|Image courtesy of quinn.anya|
I know. I know. The saying goes, "Possession is nine-tenths of the law." I like the perception version, though, when it comes to the customer experience.
According to Wikipedia, "possession is nine-tenths of the law" means: in the absence of clear and compelling testimony or documentation to the contrary, the person in actual, custodial possession of the property is presumed to be the rightful owner.
Then I think "perception is nine-tenths of the law" means: in the absence of clear and compelling testimony or documentation to the contrary, the person in actual, custodial possession of the belief or perception is presumed to be the rightful owner; it is his reality.
What, then, is a perception? According to Oxford Dictionaries: perception is "a way of regarding, understanding, or interpreting something; a mental impression."
There's perception, and then there's reality. Are they two different things? Not necessarily. (Note I didn't flat out say, "No.") My perception IS my reality.
So, if the customer's perception is his reality, is it your reality, too?
Your perception may be different. But is that OK?
If there are opposing perceptions, then clearly your reality is out of alignment with your customer's. Why? Read on.
How are those perceptions formed? Through expectations (brand promise, marketing, word of mouth), many of which you set, and performance (actual interactions with the brand), which is on you.
Does the company have perceptions about how it's performing for the customer? Sure. Are they accurate? Probably not - not without the customer's perceptions! Especially not when we have statistics like this:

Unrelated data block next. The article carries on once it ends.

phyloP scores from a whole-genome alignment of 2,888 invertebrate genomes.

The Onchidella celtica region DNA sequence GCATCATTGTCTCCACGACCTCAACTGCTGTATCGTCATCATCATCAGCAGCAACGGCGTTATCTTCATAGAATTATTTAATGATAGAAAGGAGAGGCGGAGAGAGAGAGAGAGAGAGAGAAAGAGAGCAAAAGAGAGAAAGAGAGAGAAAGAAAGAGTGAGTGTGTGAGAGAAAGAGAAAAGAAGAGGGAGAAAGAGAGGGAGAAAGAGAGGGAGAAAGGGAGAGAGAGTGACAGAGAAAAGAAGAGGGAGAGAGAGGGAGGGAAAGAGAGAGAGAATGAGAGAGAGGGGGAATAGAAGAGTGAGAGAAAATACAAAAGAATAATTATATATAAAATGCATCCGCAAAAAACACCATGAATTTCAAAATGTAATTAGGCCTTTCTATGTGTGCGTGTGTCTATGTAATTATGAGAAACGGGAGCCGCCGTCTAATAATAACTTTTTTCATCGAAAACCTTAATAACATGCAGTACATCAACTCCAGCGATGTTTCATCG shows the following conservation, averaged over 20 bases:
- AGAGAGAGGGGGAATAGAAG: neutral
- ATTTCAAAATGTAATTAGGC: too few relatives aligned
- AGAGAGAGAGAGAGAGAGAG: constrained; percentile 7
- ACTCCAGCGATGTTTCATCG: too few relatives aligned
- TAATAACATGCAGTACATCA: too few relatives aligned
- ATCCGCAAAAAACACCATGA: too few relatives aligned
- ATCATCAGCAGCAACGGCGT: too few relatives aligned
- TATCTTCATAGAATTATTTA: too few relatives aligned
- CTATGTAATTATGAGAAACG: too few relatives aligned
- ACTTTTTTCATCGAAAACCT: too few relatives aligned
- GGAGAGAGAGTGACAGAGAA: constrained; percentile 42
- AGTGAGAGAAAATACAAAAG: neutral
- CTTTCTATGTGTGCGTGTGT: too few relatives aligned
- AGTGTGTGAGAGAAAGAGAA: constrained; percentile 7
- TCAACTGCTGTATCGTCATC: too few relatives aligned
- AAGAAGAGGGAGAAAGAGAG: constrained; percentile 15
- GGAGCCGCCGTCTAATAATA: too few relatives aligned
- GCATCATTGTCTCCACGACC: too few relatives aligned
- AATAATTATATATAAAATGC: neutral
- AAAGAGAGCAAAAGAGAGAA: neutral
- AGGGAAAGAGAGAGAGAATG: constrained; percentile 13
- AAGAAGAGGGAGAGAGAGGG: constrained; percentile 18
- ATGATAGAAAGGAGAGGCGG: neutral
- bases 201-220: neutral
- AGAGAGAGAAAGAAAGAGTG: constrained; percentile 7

80% of big companies described themselves as delivering “superior” service, but only 8% of customers say they’ve experienced “superior” service from these companies. -The New Yorker
So what's my point? Just that - your company may think that it's delivering a great customer experience, but instead, the customer's perception is opposite, and it prevails. Why? Because he's the customer. Because without the customer, you have no business.
To confirm the discrepancy between perceptions (or in realities), we need to listen to customers through various channels.
In the customer experience, the customer's perception is not only their reality but also yours. And if we're going to change perceptions, then we need to change reality.
How do we do that? By turning customer listening into insights into action. Acting on the voice of the customer means taking customer perception, understanding it as his reality, and either accepting it or improving it. If I were you, I'd focus on the latter. Perception is nine-tenths...
There are limitations, for sure. Is the customer always right? No. But he is the customer, and you must always do right by him.
All things are subject to interpretation. Whichever interpretation prevails at a given time is a function of power and not truth. -Friedrich Nietzsche
Your intentions don't matter. Perception is reality. If people perceive you the wrong way, it doesn't matter what your intentions are. -Unknown